All of the works in Christopher Kent Schumaker's new book My Strangers were made during a time of great duress in the artist's life.
I recently stood in the middle of a madhouse. Kids in electric-orange socks, like a too-bright dystopian fantasy, sprinted past me in every direction. Adults in coordinating electric-orange T-shirts stood guard. All that was missing was the heavy arm of an unseen totalitarian regime. Only, it wasn't exactly missing.
We know that as many of us hit our 40's and head into our 50's, we hit that proverbial fork in the road when we question the life path we are on.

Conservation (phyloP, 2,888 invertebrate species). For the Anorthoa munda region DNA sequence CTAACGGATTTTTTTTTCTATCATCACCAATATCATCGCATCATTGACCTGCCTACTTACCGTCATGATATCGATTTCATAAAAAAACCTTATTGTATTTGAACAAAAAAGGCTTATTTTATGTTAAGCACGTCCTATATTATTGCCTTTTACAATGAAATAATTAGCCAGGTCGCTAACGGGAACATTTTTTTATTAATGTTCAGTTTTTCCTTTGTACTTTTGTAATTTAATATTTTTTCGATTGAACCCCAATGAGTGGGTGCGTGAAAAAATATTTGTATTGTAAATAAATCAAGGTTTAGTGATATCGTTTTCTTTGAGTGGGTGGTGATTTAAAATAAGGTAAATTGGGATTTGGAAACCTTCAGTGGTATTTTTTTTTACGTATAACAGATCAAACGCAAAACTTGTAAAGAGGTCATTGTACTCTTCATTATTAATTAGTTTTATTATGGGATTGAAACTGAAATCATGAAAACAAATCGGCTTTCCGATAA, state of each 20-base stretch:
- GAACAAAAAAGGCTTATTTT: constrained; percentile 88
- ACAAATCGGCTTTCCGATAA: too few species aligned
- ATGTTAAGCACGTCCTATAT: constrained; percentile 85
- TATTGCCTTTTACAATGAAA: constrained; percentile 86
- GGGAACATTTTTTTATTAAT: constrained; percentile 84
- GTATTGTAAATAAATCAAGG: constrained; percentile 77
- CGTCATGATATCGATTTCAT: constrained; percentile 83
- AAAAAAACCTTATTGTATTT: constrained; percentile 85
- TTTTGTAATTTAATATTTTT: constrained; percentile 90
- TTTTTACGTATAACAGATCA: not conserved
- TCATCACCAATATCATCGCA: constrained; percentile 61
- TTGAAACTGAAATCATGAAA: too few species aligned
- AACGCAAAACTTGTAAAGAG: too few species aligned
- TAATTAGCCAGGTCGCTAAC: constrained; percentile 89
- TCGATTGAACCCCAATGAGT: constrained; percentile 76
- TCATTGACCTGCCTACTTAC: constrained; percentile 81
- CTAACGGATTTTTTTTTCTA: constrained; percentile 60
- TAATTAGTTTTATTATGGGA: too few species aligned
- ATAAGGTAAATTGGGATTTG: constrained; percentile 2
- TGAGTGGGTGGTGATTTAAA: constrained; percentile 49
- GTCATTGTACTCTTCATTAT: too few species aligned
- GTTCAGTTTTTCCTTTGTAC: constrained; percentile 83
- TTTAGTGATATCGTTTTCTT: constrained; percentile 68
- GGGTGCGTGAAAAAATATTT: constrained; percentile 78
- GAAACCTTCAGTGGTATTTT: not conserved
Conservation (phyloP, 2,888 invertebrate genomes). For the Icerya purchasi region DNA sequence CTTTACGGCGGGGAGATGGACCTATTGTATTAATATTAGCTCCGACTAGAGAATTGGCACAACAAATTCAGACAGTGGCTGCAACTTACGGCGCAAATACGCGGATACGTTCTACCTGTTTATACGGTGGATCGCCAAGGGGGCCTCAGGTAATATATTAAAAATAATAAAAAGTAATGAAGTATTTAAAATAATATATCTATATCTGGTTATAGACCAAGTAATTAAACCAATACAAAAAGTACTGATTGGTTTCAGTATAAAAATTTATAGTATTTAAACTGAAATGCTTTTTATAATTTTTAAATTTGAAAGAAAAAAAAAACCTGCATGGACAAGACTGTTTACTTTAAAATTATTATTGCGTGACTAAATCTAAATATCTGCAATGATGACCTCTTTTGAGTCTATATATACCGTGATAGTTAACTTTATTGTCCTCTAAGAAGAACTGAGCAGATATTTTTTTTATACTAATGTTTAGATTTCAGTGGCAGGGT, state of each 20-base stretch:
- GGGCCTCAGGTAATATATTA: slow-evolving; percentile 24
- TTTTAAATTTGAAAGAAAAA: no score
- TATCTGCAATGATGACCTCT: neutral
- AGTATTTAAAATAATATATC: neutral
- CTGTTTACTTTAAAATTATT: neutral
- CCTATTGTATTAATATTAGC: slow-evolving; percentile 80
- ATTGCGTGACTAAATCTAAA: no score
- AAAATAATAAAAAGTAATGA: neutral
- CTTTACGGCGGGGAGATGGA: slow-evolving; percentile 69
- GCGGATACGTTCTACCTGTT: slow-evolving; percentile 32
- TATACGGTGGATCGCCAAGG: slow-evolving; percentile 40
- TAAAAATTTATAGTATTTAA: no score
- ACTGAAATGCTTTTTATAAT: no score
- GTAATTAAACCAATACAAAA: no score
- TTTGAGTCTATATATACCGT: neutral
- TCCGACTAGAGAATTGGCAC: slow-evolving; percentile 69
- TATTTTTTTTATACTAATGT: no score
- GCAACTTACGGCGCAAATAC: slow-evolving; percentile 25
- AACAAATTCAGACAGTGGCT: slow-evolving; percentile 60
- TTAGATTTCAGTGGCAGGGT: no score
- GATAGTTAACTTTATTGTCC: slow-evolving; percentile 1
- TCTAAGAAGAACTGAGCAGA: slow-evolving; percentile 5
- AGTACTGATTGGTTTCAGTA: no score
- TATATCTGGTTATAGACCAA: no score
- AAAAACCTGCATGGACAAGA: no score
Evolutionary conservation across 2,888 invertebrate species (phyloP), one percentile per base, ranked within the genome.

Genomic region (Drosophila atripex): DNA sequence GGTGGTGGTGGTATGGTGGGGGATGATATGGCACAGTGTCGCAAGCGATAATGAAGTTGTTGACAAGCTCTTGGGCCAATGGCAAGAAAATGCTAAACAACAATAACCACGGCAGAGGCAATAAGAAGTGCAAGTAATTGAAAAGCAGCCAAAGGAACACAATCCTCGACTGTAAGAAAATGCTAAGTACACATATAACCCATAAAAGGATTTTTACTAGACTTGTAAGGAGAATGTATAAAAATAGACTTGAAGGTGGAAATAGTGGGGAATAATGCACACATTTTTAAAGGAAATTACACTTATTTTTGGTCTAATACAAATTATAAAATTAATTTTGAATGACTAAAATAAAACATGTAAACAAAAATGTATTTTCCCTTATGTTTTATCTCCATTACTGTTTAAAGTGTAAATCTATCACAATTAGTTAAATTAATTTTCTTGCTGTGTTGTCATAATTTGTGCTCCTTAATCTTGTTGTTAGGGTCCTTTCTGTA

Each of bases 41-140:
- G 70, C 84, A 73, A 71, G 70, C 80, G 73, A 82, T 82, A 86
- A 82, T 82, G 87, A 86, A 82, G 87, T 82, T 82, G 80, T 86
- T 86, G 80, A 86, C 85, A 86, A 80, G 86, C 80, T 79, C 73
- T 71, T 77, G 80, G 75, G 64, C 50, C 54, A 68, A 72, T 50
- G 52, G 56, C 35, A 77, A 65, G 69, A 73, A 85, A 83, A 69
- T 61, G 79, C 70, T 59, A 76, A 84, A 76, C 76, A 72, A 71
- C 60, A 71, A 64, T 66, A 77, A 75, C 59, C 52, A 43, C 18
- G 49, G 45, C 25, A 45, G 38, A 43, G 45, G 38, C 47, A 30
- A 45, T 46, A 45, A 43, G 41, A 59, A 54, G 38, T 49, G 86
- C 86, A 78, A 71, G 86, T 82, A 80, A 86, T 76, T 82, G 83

The 'midlife crisis' has served as fodder for many a Judd Apatow movie, but the reality of the experience is anything but funny.
Nothing is the positive yet indeterminate impression on the horizon, just before becoming something definite. It is nothing and it is not-nothing. Together with the present, it is the future and it is the past.
How have changes in our culture influenced the way we view the midlife crisis? Do our longer lives, and what we now expect from them, bring new meaning to the term?